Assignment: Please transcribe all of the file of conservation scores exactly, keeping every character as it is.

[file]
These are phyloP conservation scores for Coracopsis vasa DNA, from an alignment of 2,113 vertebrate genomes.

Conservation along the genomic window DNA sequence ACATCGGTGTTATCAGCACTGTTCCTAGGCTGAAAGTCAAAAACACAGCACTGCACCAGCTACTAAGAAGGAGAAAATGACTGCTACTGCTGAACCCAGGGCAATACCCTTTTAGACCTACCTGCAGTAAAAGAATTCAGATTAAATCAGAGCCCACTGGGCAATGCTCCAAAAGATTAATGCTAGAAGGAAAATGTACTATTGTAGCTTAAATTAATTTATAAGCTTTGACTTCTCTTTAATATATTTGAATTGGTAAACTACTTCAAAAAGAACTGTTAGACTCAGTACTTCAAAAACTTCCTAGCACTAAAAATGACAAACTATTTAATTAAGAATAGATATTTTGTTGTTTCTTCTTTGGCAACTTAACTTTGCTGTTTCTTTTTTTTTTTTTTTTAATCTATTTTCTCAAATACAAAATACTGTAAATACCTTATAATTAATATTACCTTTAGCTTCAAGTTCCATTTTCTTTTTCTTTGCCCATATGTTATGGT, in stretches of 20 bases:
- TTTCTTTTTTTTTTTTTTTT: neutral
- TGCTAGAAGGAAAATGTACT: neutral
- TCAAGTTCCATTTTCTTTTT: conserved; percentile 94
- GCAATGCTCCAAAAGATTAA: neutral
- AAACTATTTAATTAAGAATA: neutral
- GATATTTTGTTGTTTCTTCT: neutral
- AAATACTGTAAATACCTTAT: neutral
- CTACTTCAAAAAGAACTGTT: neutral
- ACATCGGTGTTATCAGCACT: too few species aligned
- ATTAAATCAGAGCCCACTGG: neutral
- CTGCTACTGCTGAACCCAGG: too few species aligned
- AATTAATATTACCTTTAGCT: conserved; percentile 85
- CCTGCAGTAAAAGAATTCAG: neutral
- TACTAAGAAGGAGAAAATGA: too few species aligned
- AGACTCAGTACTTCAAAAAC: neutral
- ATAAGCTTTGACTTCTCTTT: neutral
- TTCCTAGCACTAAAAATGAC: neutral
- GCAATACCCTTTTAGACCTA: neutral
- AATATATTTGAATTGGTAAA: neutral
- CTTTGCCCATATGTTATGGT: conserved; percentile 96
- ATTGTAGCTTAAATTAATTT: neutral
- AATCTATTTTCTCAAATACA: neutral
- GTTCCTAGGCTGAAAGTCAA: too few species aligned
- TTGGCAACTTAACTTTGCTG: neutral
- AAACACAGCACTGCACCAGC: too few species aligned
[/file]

These are phyloP conservation scores for Coracopsis vasa DNA, from an alignment of 2,113 vertebrate genomes.

Conservation along the genomic window DNA sequence ACATCGGTGTTATCAGCACTGTTCCTAGGCTGAAAGTCAAAAACACAGCACTGCACCAGCTACTAAGAAGGAGAAAATGACTGCTACTGCTGAACCCAGGGCAATACCCTTTTAGACCTACCTGCAGTAAAAGAATTCAGATTAAATCAGAGCCCACTGGGCAATGCTCCAAAAGATTAATGCTAGAAGGAAAATGTACTATTGTAGCTTAAATTAATTTATAAGCTTTGACTTCTCTTTAATATATTTGAATTGGTAAACTACTTCAAAAAGAACTGTTAGACTCAGTACTTCAAAAACTTCCTAGCACTAAAAATGACAAACTATTTAATTAAGAATAGATATTTTGTTGTTTCTTCTTTGGCAACTTAACTTTGCTGTTTCTTTTTTTTTTTTTTTTAATCTATTTTCTCAAATACAAAATACTGTAAATACCTTATAATTAATATTACCTTTAGCTTCAAGTTCCATTTTCTTTTTCTTTGCCCATATGTTATGGT, in stretches of 20 bases:
- TTTCTTTTTTTTTTTTTTTT: neutral
- TGCTAGAAGGAAAATGTACT: neutral
- TCAAGTTCCATTTTCTTTTT: conserved; percentile 94
- GCAATGCTCCAAAAGATTAA: neutral
- AAACTATTTAATTAAGAATA: neutral
- GATATTTTGTTGTTTCTTCT: neutral
- AAATACTGTAAATACCTTAT: neutral
- CTACTTCAAAAAGAACTGTT: neutral
- ACATCGGTGTTATCAGCACT: too few species aligned
- ATTAAATCAGAGCCCACTGG: neutral
- CTGCTACTGCTGAACCCAGG: too few species aligned
- AATTAATATTACCTTTAGCT: conserved; percentile 85
- CCTGCAGTAAAAGAATTCAG: neutral
- TACTAAGAAGGAGAAAATGA: too few species aligned
- AGACTCAGTACTTCAAAAAC: neutral
- ATAAGCTTTGACTTCTCTTT: neutral
- TTCCTAGCACTAAAAATGAC: neutral
- GCAATACCCTTTTAGACCTA: neutral
- AATATATTTGAATTGGTAAA: neutral
- CTTTGCCCATATGTTATGGT: conserved; percentile 96
- ATTGTAGCTTAAATTAATTT: neutral
- AATCTATTTTCTCAAATACA: neutral
- GTTCCTAGGCTGAAAGTCAA: too few species aligned
- TTGGCAACTTAACTTTGCTG: neutral
- AAACACAGCACTGCACCAGC: too few species aligned